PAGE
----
The EcoQUIP project started with austerity measures in full swing across Europe and when the healthcare sector was already facing huge challenges with an aging population, increasing expectations and demands as well as enormous cost pressures.
At such times, hard-pressed budget holders can see sustainability as a costly luxury and innovation an unnecessary risk. The EcoQUIP consortium and the EU Commission funders therefore showed great foresight and courage to embark on a project with sustainability and innovation at its core.
Dr Jonathan Frost OBE, EcoQUIP Steering Committee Chairman, October 2016
The project consortium comprised national partners from England, Netherlands, Norway and Poland and a pan-European network (the European Health Property Network). It was coordinated by the UK Department for Business, Innovation and Skills that is leading a pioneering national programme to help the public sector better meet its policy goals through new approaches to procurement of innovative products and services.
- 10 Messages from the LCB-HEALTHCARE Pilot Projects: A guide to innovation procurement for the healthcare sector
- LCB-HEALTHCARE Creating the Conditions for Innovation: Towards a Good Practice Guide
- Case Study: Innovative procurement for a sustainable solution; cleaning beds: Erasmus University Medical Centre, The Netherlands
- Case Study: Front End Planning for Energy Efficiency in Hospitals: The ‘Nye Østfoldsykehuset’ Project, Norway
- Case Study: An Integrated Ultra Low Carbon Energy Solution: Nottingham University Hospitals NHS Trust, UK
- Case Study: Introducing innovation procurement methods: Rawicz County Hospital, Poland
- Case Study: Ultra Efficient Lighting for Future Wards: The Rotherham NHS Foundation Trust, UK
The Energy4Health project is one of six that are being carried out in support of the EU Demand-Side Action Plan. It was carried out by a project team that was able to build on the knowledge gained in two related European projects: RES-Hospitals and the EcoQUIP predecessor LCB-Healthcare.
The project commenced in January 2014 and concluded in March 2015. Its aim was to develop a policy roadmap to improve the main factors (framework conditions) that influence the demand for innovative energy solutions in the healthcare sector.
This was delivered through four main activities:
- Generate baseline scenarios to 2020
- Create policy action roadmaps for more favourable scenarios
- Engage with influential stakeholders
- Develop implementation strategy
We are pleased to announce the successful completion of the Energy4Health project, which was co-financed by the European Commission. A strategic policy roadmap has been published which identifies eight operational objectives, that if realised will improve the framework conditions influencing the demand for and market uptake of innovative solutions in the healthcare sector. This work was the result of extensive consultation with stakeholders in the healthcare and energy technology sectors, funding agencies and investors, government agencies, and trade and professional associations.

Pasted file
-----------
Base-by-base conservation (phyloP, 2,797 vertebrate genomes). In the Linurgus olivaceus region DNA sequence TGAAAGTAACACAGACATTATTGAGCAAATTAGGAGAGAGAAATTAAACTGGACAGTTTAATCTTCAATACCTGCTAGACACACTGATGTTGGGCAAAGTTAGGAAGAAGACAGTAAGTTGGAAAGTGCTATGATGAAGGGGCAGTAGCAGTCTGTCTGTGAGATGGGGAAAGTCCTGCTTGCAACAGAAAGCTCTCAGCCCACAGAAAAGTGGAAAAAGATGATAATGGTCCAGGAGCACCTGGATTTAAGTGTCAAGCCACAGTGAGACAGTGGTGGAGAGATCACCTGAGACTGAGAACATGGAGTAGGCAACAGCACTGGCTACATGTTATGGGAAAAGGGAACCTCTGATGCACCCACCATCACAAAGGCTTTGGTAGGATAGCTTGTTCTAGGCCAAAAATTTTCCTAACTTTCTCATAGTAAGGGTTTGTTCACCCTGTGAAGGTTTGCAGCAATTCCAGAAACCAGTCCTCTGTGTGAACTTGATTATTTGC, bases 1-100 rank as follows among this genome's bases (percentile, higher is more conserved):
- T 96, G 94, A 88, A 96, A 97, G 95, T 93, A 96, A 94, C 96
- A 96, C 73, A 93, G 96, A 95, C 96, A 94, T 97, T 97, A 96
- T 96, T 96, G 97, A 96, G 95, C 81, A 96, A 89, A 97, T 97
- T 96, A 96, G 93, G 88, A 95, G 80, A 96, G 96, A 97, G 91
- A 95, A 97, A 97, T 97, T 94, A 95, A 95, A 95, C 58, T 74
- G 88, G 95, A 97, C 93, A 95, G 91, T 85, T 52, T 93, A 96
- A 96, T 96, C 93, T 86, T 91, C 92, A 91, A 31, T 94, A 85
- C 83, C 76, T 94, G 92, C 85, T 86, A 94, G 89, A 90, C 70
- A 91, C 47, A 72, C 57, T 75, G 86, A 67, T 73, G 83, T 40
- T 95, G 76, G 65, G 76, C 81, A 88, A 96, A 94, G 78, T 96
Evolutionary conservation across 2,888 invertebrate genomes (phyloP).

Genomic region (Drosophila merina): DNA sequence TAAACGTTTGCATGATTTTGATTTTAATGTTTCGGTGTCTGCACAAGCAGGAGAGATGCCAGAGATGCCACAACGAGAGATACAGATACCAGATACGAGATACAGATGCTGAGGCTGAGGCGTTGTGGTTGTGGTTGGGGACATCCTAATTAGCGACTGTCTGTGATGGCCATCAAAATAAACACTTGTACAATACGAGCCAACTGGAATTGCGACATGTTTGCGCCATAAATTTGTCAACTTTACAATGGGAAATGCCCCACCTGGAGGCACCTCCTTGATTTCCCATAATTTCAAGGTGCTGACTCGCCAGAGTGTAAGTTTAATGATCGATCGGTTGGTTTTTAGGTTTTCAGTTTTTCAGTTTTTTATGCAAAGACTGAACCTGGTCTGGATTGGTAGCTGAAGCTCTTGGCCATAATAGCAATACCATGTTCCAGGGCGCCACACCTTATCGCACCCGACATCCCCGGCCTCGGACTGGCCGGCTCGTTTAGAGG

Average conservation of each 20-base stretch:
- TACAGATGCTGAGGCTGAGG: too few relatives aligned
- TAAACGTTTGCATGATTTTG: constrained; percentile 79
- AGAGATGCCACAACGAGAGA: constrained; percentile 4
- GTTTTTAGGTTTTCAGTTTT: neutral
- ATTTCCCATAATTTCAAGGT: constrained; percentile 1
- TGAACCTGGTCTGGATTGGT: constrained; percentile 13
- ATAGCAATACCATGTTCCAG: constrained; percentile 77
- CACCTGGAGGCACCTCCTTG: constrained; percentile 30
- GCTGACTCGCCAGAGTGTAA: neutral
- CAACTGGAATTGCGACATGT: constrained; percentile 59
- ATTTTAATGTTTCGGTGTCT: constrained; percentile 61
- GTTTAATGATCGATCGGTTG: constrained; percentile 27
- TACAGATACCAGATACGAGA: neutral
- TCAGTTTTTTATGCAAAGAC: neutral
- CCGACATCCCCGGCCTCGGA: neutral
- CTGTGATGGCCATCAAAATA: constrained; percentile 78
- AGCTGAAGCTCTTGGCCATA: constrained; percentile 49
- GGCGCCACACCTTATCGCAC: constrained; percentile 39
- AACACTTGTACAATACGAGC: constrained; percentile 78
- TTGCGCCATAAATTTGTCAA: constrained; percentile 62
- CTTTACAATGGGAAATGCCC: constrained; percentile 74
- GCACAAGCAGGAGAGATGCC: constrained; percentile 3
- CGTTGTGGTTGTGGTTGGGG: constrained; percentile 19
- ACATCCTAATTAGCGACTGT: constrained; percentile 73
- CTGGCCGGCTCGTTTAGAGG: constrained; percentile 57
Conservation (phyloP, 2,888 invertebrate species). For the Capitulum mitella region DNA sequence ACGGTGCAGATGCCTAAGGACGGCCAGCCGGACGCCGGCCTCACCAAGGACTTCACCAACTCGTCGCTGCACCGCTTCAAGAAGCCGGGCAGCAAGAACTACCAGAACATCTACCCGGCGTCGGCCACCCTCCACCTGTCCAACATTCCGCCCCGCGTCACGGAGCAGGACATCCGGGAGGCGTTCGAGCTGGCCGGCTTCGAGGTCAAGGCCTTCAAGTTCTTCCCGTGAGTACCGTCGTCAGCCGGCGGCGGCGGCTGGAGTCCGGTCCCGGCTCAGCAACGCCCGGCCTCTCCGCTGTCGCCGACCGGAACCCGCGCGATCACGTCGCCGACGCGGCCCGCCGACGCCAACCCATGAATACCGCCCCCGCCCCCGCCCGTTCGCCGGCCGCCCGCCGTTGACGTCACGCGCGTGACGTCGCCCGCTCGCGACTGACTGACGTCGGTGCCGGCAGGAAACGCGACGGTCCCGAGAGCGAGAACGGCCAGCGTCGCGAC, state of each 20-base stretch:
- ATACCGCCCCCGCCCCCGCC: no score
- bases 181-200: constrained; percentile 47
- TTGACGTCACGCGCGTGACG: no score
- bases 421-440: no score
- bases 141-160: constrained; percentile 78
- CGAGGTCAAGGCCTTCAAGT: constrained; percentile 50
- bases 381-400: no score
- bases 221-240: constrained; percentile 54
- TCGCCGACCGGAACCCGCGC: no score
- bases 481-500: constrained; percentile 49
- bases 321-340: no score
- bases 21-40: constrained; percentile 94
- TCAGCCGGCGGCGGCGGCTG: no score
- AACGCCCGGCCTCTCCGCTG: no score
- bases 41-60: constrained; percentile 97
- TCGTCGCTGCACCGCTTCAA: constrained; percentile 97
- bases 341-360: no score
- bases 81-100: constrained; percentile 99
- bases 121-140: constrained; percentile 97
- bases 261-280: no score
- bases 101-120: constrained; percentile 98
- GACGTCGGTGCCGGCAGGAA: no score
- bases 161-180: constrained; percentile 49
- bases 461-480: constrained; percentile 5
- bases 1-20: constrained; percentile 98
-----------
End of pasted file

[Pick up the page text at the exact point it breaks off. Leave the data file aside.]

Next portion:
Public Procurement of Innovation (PPI) is a crucial challenge for public bodies to be implemented during next years. The “usual” way of purchasing goods is based solely on the price of the product. Life cycle costing, supply chain analysis or group purchase are rarely used, which means missing some opportunities to get innovative products that would give purchasers competitive advantage. Therefore, there is an urgent need to start developing networks of procurers.
Such networks will enable them to identify common needs, conduct market analysis, understand supply chain, use these tools to comprise a higher procurement volume, and achieve bigger impact on suppliers. It will allow them voice out their unmet needs, create a new demand to access sustainable products of higher quality, and develop new applications with lower life cycle costs. This can be obtained through PPI.
Information and Communication Technologies (ICT) has equally become an essential tool used in nearly all areas of society. Health sector, which is the core of this proposal, is no exception to this regard. The target of the project is to understand health care public procurers unmet needs, particularly in eHealth. That is why a network of procurers will be developed within the scope of the project. The network will allow the consortium to identify common needs, explore the best available solutions and stimulate the market with the aim of creating a PPI/PCP procurement strategy for the eHealth sector.
In order for the EPP-eHealth consortium to be able to achieve the mentioned objectives, a set of 4 workshops aimed at project members and potential stakeholders will be developed. Three of these workshops will train attendees in public procurement while a 4th workshop will be used as a market test.
Finally, aiming to widespread project results, a comprehensive set of dissemination activities will be carried out.